NVDA: What's a good brain worth?

What does NVDA sell? It sells brains. It sells brains that go into machines. One example is a car. But a car is a subset of an autonomous vehicle. A car is thought of as a vehicle that transports humans around on the ground. An autonomous vehicle can be anything that can move around on its own, not just a a box that moves human around.

So what is the brain of an autonomous car worth? Jensen Hwang might know a thing or two have the value of a brain that enables an autonomous car. Here’s what he said during yesterday’s Q&S session of the earnings call:

I think for autonomous vehicle that still have drivers passenger cars, branded cars, ASP anywhere from $500 to $1,000 makes sense. For robot taxies where they are driverless, they are not autonomous vehicles they are actually drivers less vehicles, the ASP will be several $1,000. And in terms of timing, I think that you’re going to see a larger and larger deployment starting this year, and I’m going through next year for sure especially with robust taxies. And then with autonomous vehicles, cars that have autonomous driving capability, automotive driving capability start late 2019, you could see a lot more in 2020 and just almost every creating car by 2022 will have autonomous automatic driving capabilities.

So how much money can NVDA make off of autonomous cars? There are 77 million cars sold be year. If all cars were autonomous then we wouldn’t need as many cars. Let’s cut the annual number in half. Eventually all cars will be fully autonomous. NVDA is working with EVERYBODY…320+ partnerships in the automotive sector. OK is NVDA received $2000 for the brain of each autonomous car that’s 38.5 million brains times $2000 or $77 billion PER YEAR in revenue. That’s the potential addressable market. The real number would be some fraction of that but even so we’re only talking about autonomous cars. There’s still autonomous everything else. Forklifts, all kinds of drones, maybe autonomous pollinators for agriculture, autonomous vehicles to mine asteroids, and who knows what else…Anything that moves and needs its own brain. The potential is enormous. NVDA’s annual revenue is now about $10B.

So at 60%+ gross margins and potential annual revenue of $77B or almost 8x their current revenue, what the potential valuation of NVDA? Can NVDA become the most valuable company in the world? In 10 years it may well be there. So what is a good brain worth?

Chris

32 Likes

The driver less use brings in the higher end “several 1000s” and the more mass deployed will probably be in the “$500-$1000” category. But regardless you make a compelling case for huge revenue just from the car segment. Nvidia is absolutely dominating this market right now. Nearly everyone who is in this space is using Nvidia and those that aren’t “partnered” will still need to build data centers to train their networks. There’s only one place to go if you want that done.

Good point about it’s not just cars. Millions of other vehicles will include this technology. The knowns for Nvidia’s TAM are vast but the unknown markets where AI and DL will penetrate or create entire industries could be even more significant.

Data is this centuries oil. A thing that exists all around us and has so many uses that will improve humans lives. When they first discovered oil did the people realize all the uses that would come out of it. It’s not just fuel for a light or gas for a car. And for every business or industry Nvidia will be a player as to find the usefulness of that data.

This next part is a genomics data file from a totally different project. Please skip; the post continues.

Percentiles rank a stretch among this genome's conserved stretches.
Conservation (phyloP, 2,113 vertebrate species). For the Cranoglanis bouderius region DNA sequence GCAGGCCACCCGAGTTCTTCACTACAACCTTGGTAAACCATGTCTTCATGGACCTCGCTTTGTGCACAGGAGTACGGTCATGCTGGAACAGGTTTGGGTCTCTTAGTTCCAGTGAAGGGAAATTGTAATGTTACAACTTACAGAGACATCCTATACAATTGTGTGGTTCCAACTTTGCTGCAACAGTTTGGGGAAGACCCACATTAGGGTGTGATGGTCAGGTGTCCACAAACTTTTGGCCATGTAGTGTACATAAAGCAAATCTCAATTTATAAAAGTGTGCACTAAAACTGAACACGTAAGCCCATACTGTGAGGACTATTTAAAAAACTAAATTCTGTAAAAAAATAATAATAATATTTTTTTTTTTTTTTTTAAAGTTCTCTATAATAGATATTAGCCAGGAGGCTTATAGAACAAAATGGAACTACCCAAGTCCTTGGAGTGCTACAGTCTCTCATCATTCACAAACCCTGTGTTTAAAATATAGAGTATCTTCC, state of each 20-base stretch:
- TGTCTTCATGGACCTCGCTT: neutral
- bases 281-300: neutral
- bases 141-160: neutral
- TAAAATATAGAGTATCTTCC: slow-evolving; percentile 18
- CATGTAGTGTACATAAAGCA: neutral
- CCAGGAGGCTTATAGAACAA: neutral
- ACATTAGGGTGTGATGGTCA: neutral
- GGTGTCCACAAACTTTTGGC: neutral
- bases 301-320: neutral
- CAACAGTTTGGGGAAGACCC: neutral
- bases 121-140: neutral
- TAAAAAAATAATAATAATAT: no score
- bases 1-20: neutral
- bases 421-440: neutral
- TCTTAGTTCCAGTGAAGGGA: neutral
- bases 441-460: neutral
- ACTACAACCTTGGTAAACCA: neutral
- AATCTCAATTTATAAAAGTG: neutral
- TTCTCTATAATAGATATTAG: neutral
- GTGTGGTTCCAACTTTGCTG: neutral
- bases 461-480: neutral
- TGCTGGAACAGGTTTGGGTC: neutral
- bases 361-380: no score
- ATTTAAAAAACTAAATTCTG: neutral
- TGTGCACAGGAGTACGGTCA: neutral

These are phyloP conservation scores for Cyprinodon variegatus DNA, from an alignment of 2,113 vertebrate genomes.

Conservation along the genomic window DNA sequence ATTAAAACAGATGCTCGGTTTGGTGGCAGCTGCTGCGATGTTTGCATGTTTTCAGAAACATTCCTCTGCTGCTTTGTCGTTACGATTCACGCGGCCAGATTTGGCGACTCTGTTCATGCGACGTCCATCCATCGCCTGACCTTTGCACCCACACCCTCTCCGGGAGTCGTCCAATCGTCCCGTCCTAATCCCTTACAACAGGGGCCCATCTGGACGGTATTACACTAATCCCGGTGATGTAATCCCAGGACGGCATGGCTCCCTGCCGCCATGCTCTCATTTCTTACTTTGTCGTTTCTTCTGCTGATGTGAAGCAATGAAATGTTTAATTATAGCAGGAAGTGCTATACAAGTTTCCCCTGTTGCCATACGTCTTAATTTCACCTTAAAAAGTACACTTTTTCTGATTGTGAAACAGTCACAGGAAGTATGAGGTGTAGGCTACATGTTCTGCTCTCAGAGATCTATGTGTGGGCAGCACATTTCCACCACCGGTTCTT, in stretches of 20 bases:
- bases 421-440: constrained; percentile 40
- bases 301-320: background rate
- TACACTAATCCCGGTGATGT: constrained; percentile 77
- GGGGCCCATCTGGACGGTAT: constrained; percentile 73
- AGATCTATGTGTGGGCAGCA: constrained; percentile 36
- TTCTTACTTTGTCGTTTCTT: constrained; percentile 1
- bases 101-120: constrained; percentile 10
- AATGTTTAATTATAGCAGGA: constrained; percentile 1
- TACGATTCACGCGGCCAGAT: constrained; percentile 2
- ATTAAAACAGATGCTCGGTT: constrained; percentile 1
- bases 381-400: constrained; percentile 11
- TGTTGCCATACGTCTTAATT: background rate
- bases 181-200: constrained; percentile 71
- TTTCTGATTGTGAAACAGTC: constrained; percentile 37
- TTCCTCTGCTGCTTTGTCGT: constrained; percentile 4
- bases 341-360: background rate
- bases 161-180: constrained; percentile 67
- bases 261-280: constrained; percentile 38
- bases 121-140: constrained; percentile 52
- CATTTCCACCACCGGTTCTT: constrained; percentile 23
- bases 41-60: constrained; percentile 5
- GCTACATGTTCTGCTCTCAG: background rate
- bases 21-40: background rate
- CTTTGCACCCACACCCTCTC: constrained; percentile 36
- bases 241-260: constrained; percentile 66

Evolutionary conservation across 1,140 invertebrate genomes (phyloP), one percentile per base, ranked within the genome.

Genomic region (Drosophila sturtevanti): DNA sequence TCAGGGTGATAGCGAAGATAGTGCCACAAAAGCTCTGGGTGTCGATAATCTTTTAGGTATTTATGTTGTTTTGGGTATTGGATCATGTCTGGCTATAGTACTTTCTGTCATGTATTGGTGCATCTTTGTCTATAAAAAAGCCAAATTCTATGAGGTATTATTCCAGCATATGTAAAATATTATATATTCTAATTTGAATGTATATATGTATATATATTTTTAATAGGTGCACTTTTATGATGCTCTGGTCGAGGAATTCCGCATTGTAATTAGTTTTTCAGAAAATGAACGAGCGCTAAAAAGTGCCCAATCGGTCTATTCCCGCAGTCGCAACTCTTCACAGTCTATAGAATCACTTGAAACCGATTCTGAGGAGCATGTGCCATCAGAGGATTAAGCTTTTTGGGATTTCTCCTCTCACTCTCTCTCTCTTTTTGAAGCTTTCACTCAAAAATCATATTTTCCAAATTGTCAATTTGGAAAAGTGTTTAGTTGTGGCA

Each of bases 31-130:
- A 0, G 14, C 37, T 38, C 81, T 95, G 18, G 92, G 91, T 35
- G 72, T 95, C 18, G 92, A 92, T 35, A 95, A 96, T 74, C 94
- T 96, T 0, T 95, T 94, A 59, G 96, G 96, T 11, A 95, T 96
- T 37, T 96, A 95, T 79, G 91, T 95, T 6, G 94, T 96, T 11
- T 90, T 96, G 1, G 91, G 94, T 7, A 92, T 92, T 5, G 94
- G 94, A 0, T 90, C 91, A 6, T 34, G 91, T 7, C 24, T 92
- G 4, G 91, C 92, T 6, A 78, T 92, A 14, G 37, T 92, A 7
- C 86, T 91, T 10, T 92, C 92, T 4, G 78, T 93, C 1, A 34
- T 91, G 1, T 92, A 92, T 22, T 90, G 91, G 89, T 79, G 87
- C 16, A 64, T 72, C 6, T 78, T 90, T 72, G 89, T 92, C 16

There’s some political speak about antitrust in this article but it has some good info.
https://www.economist.com/news/leaders/21721656-data-economy…

2 Likes

Hi Chris, Somehow I get the impression that you like Nvidia as an investment. :grinning: You guys have convinced me. I add a little to my position steadily, and it’s up to a little over 8% now. Thanks for your great write-ups.
Saul

7 Likes

Somehow I get the impression that you like Nvidia as an investment.

I have put my money where my mouth is.

TTM adj EPS is $4.92
Stock is at $230 so the TTM P/E is 46.7.

TTM 1 yr growth is 60% so the 1YRPEG is 0.78.

1 year revenue growth is 41%.

Gross margins are expanding with next quarter’s non-GAAP GM guidance at 63%.

Data center growth was 105% this past quarter.

Automotive revenue is still all the infotainment and autonomous development. Autonomous manufacturing revenue will dwarf the autonomous development revenue and it won’t kick in until a couple of years from now.

AI revenue is almost all based on centralized AI. The big opportunity will be distributed AI (what some call AI at the edge). This is why I own NVDA. This is where the big bucks will be in the future. They will sell brains. A brain is the most valuable thing there is. What would each of us be without a brain? Nothing.

Chris

13 Likes

^^ What Chris said. NVDA is my largest holding for a reason, even if I did “lose faith” a little that one time in 2016 and sell the 4-bagger. The potential opportunity space is huge, and their next nearest competitors (the ones we know about today anyway) don’t seem to be able to catch up… and if a small start-up starts doing something awesome-er, they can just buy them.

3 Likes

Thx for the additional insights and confirmation Chris… now 9% of my portfolio.

By the way… I think Starfish don’t have a brain or a heart for that matter… autonomous bottom feeders though and very pretty:-)))

1 Like

Great numbers regarding the potential TAM. The potential really does look like it could be massive and growing!

So their nearest competition, AMD, is years behind them, right?

For datacenters and anything centralised, they will always be wanting the best. As data usage, bandwidth and inter-connectivity increases, so will the need for faster processing power. Particularly if all this power is in big data centers and the cloud.

But this ‘edge’ market. Autonomous vehicles, drones, vacuum cleaners. Doesn’t there come a point where the 2nd best is good enough? Drawing comparisions with ambarella’s chips for cameras, and invensense’s accelerometers. They had the best chips, winning prizes all the time, but others caught up and became ‘good enough’. End users didn’t require the best, they just required good enough at a reasonable price.